The State of California requires biological or adoptive parents provide financial support for their children. This support is for the benefit of the child, and helps to alleviate expenses associated with child rearing. The California Department of Child Support Services oversees administration of child support for the state.
Child Support Laws in California
The California Child Support Handbook give details on California State laws regarding child support. These laws discuss how support is calculated, who receives and pays support, as well as laws about support modification and review.
Collecting Child Support
In many cases, a child support action is started as part of a divorce or custody action. If you don't currently receive child support and believe you are entitled to it, complete the following steps:
- Contact your Local Child Support Agency (LCSA) office.
- Download an application for services.
- You must mail or drop off the application at the LCSA.
- Within 20 days, the LCSA will open a case.
- The LCSA will contact both parents for interviews.
- The LCSA will complete and file the necessary paperwork with Family Court and serve the other party.
- The office will also calculate support based on standard calculations and the financial data you supply.
- If both parents agree, then the LCSA will submit the order to the court and, upon receiving an Order of Child Support, begin collecting from the payer.
- If parties do not agree, they will need to go to court and have their case heard before a Family Court judge or commissioner, who will determine child support and issue an order.
There is a $25 annual fee for LCSA services, unless the custodial parent receives Temporary Assistance for Needy Families (TANF). Alternatively, parents may hire an attorney to initiate the process and file the necessary paperwork.
Who Can Collect Support
Certain parties may be entitled to child support, including:
- Parents with joint or sole physical custody
- Adults with third-party custody
- Parents with children in college, if ongoing education expenses have been agreed upon or court-ordered
Basic Support Calculations
Support payments are based on the income of both parents, physical custody, visitation, number of children, and any special considerations. California Family Code 4050 issues guidelines for this calculation. You can get an idea of support owed by visiting the California Child Support Calculator. You will be asked to supply the following information:
- Number of children
- Percentage of time child spends with each parent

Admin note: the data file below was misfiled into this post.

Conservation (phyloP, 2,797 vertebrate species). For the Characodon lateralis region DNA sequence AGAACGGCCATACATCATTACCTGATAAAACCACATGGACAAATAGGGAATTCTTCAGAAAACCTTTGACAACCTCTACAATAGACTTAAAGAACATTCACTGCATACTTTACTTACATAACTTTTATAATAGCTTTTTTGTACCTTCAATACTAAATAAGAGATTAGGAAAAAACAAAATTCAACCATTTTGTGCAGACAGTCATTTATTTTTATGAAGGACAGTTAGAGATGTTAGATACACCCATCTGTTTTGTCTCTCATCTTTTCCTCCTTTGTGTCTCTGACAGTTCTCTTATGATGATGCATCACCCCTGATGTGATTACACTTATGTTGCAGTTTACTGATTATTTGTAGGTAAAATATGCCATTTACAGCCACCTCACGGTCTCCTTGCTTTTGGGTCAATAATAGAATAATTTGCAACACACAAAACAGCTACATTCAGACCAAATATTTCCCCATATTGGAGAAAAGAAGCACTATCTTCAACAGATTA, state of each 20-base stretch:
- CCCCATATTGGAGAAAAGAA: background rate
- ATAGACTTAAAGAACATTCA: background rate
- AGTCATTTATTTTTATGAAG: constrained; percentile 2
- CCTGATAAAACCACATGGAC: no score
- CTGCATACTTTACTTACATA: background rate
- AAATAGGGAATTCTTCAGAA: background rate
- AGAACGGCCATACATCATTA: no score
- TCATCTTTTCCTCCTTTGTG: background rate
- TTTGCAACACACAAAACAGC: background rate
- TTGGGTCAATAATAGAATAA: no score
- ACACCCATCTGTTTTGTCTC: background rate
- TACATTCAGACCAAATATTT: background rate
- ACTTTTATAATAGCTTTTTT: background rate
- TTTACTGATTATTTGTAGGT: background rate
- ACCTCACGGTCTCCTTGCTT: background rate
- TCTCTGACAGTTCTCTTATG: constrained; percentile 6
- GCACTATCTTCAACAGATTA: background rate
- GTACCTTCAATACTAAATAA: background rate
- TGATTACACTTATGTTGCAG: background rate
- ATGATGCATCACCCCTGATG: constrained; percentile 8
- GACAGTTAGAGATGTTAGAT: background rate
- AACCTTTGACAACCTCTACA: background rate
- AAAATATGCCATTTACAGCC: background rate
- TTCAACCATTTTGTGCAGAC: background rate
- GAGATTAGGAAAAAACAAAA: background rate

- Federal income tax filing status
- Income and deductions for both parents
- Health insurance payment information
- Extraordinary health care expenses
The courts may order additional support beyond the basic support calculation in certain circumstances. Items that may factor into additional support include:
- Work-related child care expenses
- Non-covered medical expenses
- Extraordinary health care expenses
- Travel and visitation expenses
Modifying an Existing Order
Either parent can seek modification of an existing child support order under circumstances, including:
- Income changes for either parent
- Job loss
- The birth of subsequent children in new relationships
- Changes in custody or visitation
- Additional costs such as health care, day care, or educational expenses
To modify an existing child support order, contact an attorney or your LCSA.
Support Enforcement, Collection, and Distribution
The LCSA also provides collection, distribution, and enforcement services. The agency can help you locate a missing parent, establish paternity, or garnish wages to ensure child support is paid. Custodial parties can have payments made either via Direct Deposit or via a debit card. You can enroll for either payment option on the State Disbursement Unit (SDU) website.
Non-custodial parents can also streamline their payments on the SDU website, setting up recurring bank account withdrawals, as well as debit or credit card payments.
Children's Best Interests
Child support exists so children can continue their quality of life regardless of their parents' relationship. If you are entitled to child support, it is in your children's best interests to begin the child support process in order to fully support your children. If you are obligated to pay support, you are helping your children by providing for them financially, just as you would if you were still with their other parent.